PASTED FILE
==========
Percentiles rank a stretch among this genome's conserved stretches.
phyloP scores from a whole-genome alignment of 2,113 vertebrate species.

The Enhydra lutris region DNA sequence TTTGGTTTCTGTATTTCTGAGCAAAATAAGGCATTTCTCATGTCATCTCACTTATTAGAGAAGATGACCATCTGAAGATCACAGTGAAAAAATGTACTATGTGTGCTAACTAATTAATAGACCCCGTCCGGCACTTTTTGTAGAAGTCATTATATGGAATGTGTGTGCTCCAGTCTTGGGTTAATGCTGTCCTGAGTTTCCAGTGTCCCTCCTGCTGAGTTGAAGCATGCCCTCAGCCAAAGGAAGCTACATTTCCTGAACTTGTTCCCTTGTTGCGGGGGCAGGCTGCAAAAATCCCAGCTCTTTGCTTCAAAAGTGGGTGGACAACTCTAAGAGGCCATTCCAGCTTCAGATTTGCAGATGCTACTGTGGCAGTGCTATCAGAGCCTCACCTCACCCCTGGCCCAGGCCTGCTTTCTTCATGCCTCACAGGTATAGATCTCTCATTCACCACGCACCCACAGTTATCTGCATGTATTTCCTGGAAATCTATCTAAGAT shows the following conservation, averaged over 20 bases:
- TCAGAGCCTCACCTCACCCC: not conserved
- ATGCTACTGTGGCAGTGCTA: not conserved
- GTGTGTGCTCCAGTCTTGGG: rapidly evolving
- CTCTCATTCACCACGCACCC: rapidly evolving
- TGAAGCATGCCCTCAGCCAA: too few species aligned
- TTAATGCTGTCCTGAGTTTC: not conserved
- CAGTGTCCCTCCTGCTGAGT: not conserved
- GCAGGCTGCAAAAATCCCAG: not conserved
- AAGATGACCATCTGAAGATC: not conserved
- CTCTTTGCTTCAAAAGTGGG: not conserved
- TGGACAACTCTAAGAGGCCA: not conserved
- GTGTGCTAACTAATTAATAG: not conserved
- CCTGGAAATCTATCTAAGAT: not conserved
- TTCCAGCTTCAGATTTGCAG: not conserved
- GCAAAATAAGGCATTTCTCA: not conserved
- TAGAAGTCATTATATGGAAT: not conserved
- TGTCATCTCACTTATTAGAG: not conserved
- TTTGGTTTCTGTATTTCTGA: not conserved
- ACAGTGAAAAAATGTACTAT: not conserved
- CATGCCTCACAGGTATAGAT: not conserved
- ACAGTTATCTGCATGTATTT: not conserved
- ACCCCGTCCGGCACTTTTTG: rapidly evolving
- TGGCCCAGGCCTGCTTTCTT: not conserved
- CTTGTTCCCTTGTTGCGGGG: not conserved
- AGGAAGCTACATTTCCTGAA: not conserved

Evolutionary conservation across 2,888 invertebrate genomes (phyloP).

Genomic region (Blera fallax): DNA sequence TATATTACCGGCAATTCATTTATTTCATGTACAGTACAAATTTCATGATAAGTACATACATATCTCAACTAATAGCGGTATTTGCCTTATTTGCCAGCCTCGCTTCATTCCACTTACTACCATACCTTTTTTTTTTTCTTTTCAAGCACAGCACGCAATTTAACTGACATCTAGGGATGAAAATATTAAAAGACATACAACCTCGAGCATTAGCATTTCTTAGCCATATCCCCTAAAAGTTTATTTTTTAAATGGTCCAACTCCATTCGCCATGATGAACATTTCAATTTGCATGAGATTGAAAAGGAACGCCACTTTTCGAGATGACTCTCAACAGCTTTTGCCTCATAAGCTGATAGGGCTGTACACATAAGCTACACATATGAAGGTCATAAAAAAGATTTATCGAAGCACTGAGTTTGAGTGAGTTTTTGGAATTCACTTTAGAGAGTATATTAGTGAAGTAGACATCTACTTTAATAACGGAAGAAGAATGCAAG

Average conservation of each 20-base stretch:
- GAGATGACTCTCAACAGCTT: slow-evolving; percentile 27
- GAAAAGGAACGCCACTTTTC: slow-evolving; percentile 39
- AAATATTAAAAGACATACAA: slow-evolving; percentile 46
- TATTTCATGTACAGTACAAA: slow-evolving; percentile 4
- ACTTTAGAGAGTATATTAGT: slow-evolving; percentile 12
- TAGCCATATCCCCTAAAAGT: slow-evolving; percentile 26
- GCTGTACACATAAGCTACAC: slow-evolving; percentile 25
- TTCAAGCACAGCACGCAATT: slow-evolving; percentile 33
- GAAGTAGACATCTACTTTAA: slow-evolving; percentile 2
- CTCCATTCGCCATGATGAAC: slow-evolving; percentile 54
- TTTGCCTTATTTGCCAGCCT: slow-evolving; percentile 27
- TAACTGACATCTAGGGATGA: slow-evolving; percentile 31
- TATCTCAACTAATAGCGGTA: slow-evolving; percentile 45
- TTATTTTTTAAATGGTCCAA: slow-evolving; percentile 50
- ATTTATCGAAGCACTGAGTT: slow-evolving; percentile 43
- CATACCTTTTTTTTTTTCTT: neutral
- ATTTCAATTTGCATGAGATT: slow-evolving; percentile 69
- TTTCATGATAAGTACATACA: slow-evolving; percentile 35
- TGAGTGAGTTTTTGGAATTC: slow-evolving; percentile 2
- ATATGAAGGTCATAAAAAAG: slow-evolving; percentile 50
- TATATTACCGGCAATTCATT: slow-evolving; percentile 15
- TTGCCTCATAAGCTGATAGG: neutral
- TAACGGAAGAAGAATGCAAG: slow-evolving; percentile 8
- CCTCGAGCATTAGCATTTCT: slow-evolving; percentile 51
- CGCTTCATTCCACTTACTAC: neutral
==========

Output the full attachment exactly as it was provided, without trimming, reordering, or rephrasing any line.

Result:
Percentiles rank a stretch among this genome's conserved stretches.
phyloP scores from a whole-genome alignment of 2,113 vertebrate species.

The Enhydra lutris region DNA sequence TTTGGTTTCTGTATTTCTGAGCAAAATAAGGCATTTCTCATGTCATCTCACTTATTAGAGAAGATGACCATCTGAAGATCACAGTGAAAAAATGTACTATGTGTGCTAACTAATTAATAGACCCCGTCCGGCACTTTTTGTAGAAGTCATTATATGGAATGTGTGTGCTCCAGTCTTGGGTTAATGCTGTCCTGAGTTTCCAGTGTCCCTCCTGCTGAGTTGAAGCATGCCCTCAGCCAAAGGAAGCTACATTTCCTGAACTTGTTCCCTTGTTGCGGGGGCAGGCTGCAAAAATCCCAGCTCTTTGCTTCAAAAGTGGGTGGACAACTCTAAGAGGCCATTCCAGCTTCAGATTTGCAGATGCTACTGTGGCAGTGCTATCAGAGCCTCACCTCACCCCTGGCCCAGGCCTGCTTTCTTCATGCCTCACAGGTATAGATCTCTCATTCACCACGCACCCACAGTTATCTGCATGTATTTCCTGGAAATCTATCTAAGAT shows the following conservation, averaged over 20 bases:
- TCAGAGCCTCACCTCACCCC: not conserved
- ATGCTACTGTGGCAGTGCTA: not conserved
- GTGTGTGCTCCAGTCTTGGG: rapidly evolving
- CTCTCATTCACCACGCACCC: rapidly evolving
- TGAAGCATGCCCTCAGCCAA: too few species aligned
- TTAATGCTGTCCTGAGTTTC: not conserved
- CAGTGTCCCTCCTGCTGAGT: not conserved
- GCAGGCTGCAAAAATCCCAG: not conserved
- AAGATGACCATCTGAAGATC: not conserved
- CTCTTTGCTTCAAAAGTGGG: not conserved
- TGGACAACTCTAAGAGGCCA: not conserved
- GTGTGCTAACTAATTAATAG: not conserved
- CCTGGAAATCTATCTAAGAT: not conserved
- TTCCAGCTTCAGATTTGCAG: not conserved
- GCAAAATAAGGCATTTCTCA: not conserved
- TAGAAGTCATTATATGGAAT: not conserved
- TGTCATCTCACTTATTAGAG: not conserved
- TTTGGTTTCTGTATTTCTGA: not conserved
- ACAGTGAAAAAATGTACTAT: not conserved
- CATGCCTCACAGGTATAGAT: not conserved
- ACAGTTATCTGCATGTATTT: not conserved
- ACCCCGTCCGGCACTTTTTG: rapidly evolving
- TGGCCCAGGCCTGCTTTCTT: not conserved
- CTTGTTCCCTTGTTGCGGGG: not conserved
- AGGAAGCTACATTTCCTGAA: not conserved

Evolutionary conservation across 2,888 invertebrate genomes (phyloP).

Genomic region (Blera fallax): DNA sequence TATATTACCGGCAATTCATTTATTTCATGTACAGTACAAATTTCATGATAAGTACATACATATCTCAACTAATAGCGGTATTTGCCTTATTTGCCAGCCTCGCTTCATTCCACTTACTACCATACCTTTTTTTTTTTCTTTTCAAGCACAGCACGCAATTTAACTGACATCTAGGGATGAAAATATTAAAAGACATACAACCTCGAGCATTAGCATTTCTTAGCCATATCCCCTAAAAGTTTATTTTTTAAATGGTCCAACTCCATTCGCCATGATGAACATTTCAATTTGCATGAGATTGAAAAGGAACGCCACTTTTCGAGATGACTCTCAACAGCTTTTGCCTCATAAGCTGATAGGGCTGTACACATAAGCTACACATATGAAGGTCATAAAAAAGATTTATCGAAGCACTGAGTTTGAGTGAGTTTTTGGAATTCACTTTAGAGAGTATATTAGTGAAGTAGACATCTACTTTAATAACGGAAGAAGAATGCAAG

Average conservation of each 20-base stretch:
- GAGATGACTCTCAACAGCTT: slow-evolving; percentile 27
- GAAAAGGAACGCCACTTTTC: slow-evolving; percentile 39
- AAATATTAAAAGACATACAA: slow-evolving; percentile 46
- TATTTCATGTACAGTACAAA: slow-evolving; percentile 4
- ACTTTAGAGAGTATATTAGT: slow-evolving; percentile 12
- TAGCCATATCCCCTAAAAGT: slow-evolving; percentile 26
- GCTGTACACATAAGCTACAC: slow-evolving; percentile 25
- TTCAAGCACAGCACGCAATT: slow-evolving; percentile 33
- GAAGTAGACATCTACTTTAA: slow-evolving; percentile 2
- CTCCATTCGCCATGATGAAC: slow-evolving; percentile 54
- TTTGCCTTATTTGCCAGCCT: slow-evolving; percentile 27
- TAACTGACATCTAGGGATGA: slow-evolving; percentile 31
- TATCTCAACTAATAGCGGTA: slow-evolving; percentile 45
- TTATTTTTTAAATGGTCCAA: slow-evolving; percentile 50
- ATTTATCGAAGCACTGAGTT: slow-evolving; percentile 43
- CATACCTTTTTTTTTTTCTT: neutral
- ATTTCAATTTGCATGAGATT: slow-evolving; percentile 69
- TTTCATGATAAGTACATACA: slow-evolving; percentile 35
- TGAGTGAGTTTTTGGAATTC: slow-evolving; percentile 2
- ATATGAAGGTCATAAAAAAG: slow-evolving; percentile 50
- TATATTACCGGCAATTCATT: slow-evolving; percentile 15
- TTGCCTCATAAGCTGATAGG: neutral
- TAACGGAAGAAGAATGCAAG: slow-evolving; percentile 8
- CCTCGAGCATTAGCATTTCT: slow-evolving; percentile 51
- CGCTTCATTCCACTTACTAC: neutral